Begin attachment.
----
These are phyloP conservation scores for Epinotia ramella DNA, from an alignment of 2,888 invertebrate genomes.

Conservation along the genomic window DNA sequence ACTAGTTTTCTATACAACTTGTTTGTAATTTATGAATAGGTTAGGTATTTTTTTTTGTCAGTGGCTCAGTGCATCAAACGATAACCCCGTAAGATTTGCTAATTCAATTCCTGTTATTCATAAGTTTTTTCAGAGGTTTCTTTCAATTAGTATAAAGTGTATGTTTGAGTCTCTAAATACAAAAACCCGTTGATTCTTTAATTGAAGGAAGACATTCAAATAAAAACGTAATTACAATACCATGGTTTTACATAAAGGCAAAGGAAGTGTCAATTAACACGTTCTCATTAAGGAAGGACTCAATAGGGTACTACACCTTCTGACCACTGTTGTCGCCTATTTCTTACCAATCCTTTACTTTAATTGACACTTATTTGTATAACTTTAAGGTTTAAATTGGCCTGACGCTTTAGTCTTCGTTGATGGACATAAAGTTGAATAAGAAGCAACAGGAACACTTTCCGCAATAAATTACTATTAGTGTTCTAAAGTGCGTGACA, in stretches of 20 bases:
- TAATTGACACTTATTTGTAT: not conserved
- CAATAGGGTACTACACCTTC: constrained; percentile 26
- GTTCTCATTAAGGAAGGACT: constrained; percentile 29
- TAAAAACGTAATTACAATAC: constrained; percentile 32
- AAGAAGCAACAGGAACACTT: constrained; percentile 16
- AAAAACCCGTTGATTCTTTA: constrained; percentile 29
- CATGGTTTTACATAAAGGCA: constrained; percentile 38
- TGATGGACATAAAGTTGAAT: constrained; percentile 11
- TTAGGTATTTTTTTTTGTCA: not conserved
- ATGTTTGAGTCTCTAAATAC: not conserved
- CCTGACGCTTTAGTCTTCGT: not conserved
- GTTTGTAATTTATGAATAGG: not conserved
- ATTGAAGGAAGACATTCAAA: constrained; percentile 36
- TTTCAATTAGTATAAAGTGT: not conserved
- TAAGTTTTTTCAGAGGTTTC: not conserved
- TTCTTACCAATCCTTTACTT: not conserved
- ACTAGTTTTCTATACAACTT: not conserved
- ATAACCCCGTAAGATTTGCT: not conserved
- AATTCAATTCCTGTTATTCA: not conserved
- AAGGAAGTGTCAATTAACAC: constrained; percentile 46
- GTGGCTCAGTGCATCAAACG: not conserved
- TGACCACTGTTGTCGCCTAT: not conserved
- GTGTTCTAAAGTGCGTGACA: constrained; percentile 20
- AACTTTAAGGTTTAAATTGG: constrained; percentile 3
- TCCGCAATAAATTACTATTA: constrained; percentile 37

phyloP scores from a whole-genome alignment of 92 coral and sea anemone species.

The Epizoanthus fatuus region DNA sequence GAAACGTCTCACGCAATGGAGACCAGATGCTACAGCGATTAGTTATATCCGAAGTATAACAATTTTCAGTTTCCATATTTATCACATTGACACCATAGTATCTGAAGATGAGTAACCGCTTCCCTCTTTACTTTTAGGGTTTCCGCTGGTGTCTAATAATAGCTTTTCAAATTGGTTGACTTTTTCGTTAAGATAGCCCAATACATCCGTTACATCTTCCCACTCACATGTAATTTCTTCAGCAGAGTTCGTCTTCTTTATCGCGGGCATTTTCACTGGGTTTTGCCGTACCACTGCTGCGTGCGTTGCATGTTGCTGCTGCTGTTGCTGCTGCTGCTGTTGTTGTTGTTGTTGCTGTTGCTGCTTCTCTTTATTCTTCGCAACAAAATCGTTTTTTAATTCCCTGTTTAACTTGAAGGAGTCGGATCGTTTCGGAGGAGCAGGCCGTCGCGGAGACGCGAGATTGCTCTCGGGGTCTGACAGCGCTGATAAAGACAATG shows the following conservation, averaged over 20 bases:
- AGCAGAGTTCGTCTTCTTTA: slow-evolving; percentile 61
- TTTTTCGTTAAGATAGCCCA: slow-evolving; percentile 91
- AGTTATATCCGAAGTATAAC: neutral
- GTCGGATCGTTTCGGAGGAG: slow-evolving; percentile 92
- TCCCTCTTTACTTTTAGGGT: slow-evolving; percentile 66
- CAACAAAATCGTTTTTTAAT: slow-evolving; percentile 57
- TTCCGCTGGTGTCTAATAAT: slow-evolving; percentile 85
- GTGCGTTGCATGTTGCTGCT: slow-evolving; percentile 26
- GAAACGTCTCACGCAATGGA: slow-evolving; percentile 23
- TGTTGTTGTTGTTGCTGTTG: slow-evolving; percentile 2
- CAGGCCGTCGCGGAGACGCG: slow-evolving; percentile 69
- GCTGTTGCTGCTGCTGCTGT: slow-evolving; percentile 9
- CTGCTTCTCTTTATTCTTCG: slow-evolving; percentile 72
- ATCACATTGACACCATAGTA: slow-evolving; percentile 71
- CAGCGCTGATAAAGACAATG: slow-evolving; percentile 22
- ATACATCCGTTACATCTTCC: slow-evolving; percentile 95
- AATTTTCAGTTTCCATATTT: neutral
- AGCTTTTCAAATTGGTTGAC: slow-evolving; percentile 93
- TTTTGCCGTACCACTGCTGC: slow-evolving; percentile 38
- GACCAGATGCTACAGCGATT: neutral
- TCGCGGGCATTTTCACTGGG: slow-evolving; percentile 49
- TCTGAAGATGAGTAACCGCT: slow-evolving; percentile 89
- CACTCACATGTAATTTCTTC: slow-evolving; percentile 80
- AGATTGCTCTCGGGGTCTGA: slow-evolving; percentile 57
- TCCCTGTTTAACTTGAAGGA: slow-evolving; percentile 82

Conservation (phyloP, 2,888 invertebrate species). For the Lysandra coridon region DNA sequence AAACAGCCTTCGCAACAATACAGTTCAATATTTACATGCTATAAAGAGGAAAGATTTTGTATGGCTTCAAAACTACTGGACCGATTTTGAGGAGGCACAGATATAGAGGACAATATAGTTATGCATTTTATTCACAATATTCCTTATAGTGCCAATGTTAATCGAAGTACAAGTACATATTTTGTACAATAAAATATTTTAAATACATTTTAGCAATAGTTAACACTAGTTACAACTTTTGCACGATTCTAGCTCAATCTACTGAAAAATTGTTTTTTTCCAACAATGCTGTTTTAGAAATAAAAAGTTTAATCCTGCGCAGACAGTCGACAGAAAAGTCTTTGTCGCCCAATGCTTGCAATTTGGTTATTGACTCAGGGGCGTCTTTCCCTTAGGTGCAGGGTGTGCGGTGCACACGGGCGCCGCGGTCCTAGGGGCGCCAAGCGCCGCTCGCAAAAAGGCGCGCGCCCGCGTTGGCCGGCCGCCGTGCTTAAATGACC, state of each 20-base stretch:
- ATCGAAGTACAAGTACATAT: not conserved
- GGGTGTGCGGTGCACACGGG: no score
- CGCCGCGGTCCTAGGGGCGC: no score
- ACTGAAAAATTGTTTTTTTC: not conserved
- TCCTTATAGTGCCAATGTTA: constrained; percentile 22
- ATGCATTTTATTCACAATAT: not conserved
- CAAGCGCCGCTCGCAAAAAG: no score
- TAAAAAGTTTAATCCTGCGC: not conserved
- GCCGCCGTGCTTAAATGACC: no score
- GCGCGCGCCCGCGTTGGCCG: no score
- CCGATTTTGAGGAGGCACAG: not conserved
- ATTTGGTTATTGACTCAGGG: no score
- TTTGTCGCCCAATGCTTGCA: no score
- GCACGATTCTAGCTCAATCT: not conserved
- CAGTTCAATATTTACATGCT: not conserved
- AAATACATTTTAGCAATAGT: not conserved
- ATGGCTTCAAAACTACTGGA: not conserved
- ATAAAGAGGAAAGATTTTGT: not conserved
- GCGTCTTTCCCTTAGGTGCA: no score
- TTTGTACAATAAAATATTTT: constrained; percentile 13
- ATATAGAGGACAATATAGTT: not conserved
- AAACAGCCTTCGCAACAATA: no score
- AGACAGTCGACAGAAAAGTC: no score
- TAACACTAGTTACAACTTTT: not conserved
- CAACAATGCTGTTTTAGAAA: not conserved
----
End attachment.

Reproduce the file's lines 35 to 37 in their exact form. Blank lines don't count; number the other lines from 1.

- CAACAAAATCGTTTTTTAAT: slow-evolving; percentile 57
- TTCCGCTGGTGTCTAATAAT: slow-evolving; percentile 85
- GTGCGTTGCATGTTGCTGCT: slow-evolving; percentile 26